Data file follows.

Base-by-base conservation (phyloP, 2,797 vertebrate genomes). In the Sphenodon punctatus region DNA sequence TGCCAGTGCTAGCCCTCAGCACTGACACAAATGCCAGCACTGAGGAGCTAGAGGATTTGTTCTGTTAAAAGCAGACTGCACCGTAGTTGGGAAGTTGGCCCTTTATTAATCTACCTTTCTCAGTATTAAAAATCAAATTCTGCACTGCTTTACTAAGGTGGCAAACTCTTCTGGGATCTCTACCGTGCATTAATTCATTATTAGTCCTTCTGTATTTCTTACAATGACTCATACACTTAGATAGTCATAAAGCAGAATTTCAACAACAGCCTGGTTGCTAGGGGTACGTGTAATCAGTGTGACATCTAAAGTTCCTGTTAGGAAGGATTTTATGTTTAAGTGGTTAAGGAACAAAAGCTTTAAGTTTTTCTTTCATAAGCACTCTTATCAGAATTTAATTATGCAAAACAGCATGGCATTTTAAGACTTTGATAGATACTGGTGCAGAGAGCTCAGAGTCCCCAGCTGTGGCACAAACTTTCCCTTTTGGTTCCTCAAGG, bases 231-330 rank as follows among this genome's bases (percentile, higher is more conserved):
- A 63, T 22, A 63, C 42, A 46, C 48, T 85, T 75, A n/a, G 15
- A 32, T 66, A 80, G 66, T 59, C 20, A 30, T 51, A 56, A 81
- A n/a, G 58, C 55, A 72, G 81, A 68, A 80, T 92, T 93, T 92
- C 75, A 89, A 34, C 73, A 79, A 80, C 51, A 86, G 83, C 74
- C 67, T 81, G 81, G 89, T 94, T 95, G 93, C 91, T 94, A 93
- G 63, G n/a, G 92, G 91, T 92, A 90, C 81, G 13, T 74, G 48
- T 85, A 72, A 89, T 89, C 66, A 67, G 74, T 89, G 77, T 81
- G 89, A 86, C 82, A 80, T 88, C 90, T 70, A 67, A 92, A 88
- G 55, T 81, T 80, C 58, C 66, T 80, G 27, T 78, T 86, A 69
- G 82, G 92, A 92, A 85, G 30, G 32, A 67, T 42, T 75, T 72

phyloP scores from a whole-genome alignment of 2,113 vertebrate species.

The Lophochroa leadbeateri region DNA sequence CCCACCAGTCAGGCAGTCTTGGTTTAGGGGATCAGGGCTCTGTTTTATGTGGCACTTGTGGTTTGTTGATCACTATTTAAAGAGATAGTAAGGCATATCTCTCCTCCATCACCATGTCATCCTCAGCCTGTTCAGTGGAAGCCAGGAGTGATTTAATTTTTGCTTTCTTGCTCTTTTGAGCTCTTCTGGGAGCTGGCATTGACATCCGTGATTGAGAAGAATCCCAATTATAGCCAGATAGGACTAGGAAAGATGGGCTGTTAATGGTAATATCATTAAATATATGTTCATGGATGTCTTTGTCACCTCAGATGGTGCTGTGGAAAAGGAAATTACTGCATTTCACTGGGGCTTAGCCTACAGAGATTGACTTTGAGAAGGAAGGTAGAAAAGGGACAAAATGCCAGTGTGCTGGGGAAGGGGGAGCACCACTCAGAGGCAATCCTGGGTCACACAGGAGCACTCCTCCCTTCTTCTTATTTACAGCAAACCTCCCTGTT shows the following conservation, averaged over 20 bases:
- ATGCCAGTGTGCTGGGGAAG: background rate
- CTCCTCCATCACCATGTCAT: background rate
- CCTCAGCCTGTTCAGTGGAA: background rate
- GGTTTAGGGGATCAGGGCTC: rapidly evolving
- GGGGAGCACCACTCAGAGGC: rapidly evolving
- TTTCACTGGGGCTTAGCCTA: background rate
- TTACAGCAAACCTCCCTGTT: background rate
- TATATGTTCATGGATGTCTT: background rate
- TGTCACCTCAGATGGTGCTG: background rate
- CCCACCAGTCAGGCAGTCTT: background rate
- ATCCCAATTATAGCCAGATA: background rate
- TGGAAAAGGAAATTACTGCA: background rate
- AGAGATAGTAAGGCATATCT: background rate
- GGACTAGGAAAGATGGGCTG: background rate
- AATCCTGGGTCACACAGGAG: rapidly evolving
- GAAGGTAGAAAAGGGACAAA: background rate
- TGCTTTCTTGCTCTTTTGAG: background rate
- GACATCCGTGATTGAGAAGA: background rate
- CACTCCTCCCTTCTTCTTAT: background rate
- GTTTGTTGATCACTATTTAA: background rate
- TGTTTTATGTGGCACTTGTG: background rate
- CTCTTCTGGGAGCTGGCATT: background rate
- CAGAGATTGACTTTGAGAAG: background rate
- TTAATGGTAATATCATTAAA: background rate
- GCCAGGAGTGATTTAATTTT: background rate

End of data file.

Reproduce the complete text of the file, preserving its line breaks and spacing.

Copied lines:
Base-by-base conservation (phyloP, 2,797 vertebrate genomes). In the Sphenodon punctatus region DNA sequence TGCCAGTGCTAGCCCTCAGCACTGACACAAATGCCAGCACTGAGGAGCTAGAGGATTTGTTCTGTTAAAAGCAGACTGCACCGTAGTTGGGAAGTTGGCCCTTTATTAATCTACCTTTCTCAGTATTAAAAATCAAATTCTGCACTGCTTTACTAAGGTGGCAAACTCTTCTGGGATCTCTACCGTGCATTAATTCATTATTAGTCCTTCTGTATTTCTTACAATGACTCATACACTTAGATAGTCATAAAGCAGAATTTCAACAACAGCCTGGTTGCTAGGGGTACGTGTAATCAGTGTGACATCTAAAGTTCCTGTTAGGAAGGATTTTATGTTTAAGTGGTTAAGGAACAAAAGCTTTAAGTTTTTCTTTCATAAGCACTCTTATCAGAATTTAATTATGCAAAACAGCATGGCATTTTAAGACTTTGATAGATACTGGTGCAGAGAGCTCAGAGTCCCCAGCTGTGGCACAAACTTTCCCTTTTGGTTCCTCAAGG, bases 231-330 rank as follows among this genome's bases (percentile, higher is more conserved):
- A 63, T 22, A 63, C 42, A 46, C 48, T 85, T 75, A n/a, G 15
- A 32, T 66, A 80, G 66, T 59, C 20, A 30, T 51, A 56, A 81
- A n/a, G 58, C 55, A 72, G 81, A 68, A 80, T 92, T 93, T 92
- C 75, A 89, A 34, C 73, A 79, A 80, C 51, A 86, G 83, C 74
- C 67, T 81, G 81, G 89, T 94, T 95, G 93, C 91, T 94, A 93
- G 63, G n/a, G 92, G 91, T 92, A 90, C 81, G 13, T 74, G 48
- T 85, A 72, A 89, T 89, C 66, A 67, G 74, T 89, G 77, T 81
- G 89, A 86, C 82, A 80, T 88, C 90, T 70, A 67, A 92, A 88
- G 55, T 81, T 80, C 58, C 66, T 80, G 27, T 78, T 86, A 69
- G 82, G 92, A 92, A 85, G 30, G 32, A 67, T 42, T 75, T 72

phyloP scores from a whole-genome alignment of 2,113 vertebrate species.

The Lophochroa leadbeateri region DNA sequence CCCACCAGTCAGGCAGTCTTGGTTTAGGGGATCAGGGCTCTGTTTTATGTGGCACTTGTGGTTTGTTGATCACTATTTAAAGAGATAGTAAGGCATATCTCTCCTCCATCACCATGTCATCCTCAGCCTGTTCAGTGGAAGCCAGGAGTGATTTAATTTTTGCTTTCTTGCTCTTTTGAGCTCTTCTGGGAGCTGGCATTGACATCCGTGATTGAGAAGAATCCCAATTATAGCCAGATAGGACTAGGAAAGATGGGCTGTTAATGGTAATATCATTAAATATATGTTCATGGATGTCTTTGTCACCTCAGATGGTGCTGTGGAAAAGGAAATTACTGCATTTCACTGGGGCTTAGCCTACAGAGATTGACTTTGAGAAGGAAGGTAGAAAAGGGACAAAATGCCAGTGTGCTGGGGAAGGGGGAGCACCACTCAGAGGCAATCCTGGGTCACACAGGAGCACTCCTCCCTTCTTCTTATTTACAGCAAACCTCCCTGTT shows the following conservation, averaged over 20 bases:
- ATGCCAGTGTGCTGGGGAAG: background rate
- CTCCTCCATCACCATGTCAT: background rate
- CCTCAGCCTGTTCAGTGGAA: background rate
- GGTTTAGGGGATCAGGGCTC: rapidly evolving
- GGGGAGCACCACTCAGAGGC: rapidly evolving
- TTTCACTGGGGCTTAGCCTA: background rate
- TTACAGCAAACCTCCCTGTT: background rate
- TATATGTTCATGGATGTCTT: background rate
- TGTCACCTCAGATGGTGCTG: background rate
- CCCACCAGTCAGGCAGTCTT: background rate
- ATCCCAATTATAGCCAGATA: background rate
- TGGAAAAGGAAATTACTGCA: background rate
- AGAGATAGTAAGGCATATCT: background rate
- GGACTAGGAAAGATGGGCTG: background rate
- AATCCTGGGTCACACAGGAG: rapidly evolving
- GAAGGTAGAAAAGGGACAAA: background rate
- TGCTTTCTTGCTCTTTTGAG: background rate
- GACATCCGTGATTGAGAAGA: background rate
- CACTCCTCCCTTCTTCTTAT: background rate
- GTTTGTTGATCACTATTTAA: background rate
- TGTTTTATGTGGCACTTGTG: background rate
- CTCTTCTGGGAGCTGGCATT: background rate
- CAGAGATTGACTTTGAGAAG: background rate
- TTAATGGTAATATCATTAAA: background rate
- GCCAGGAGTGATTTAATTTT: background rate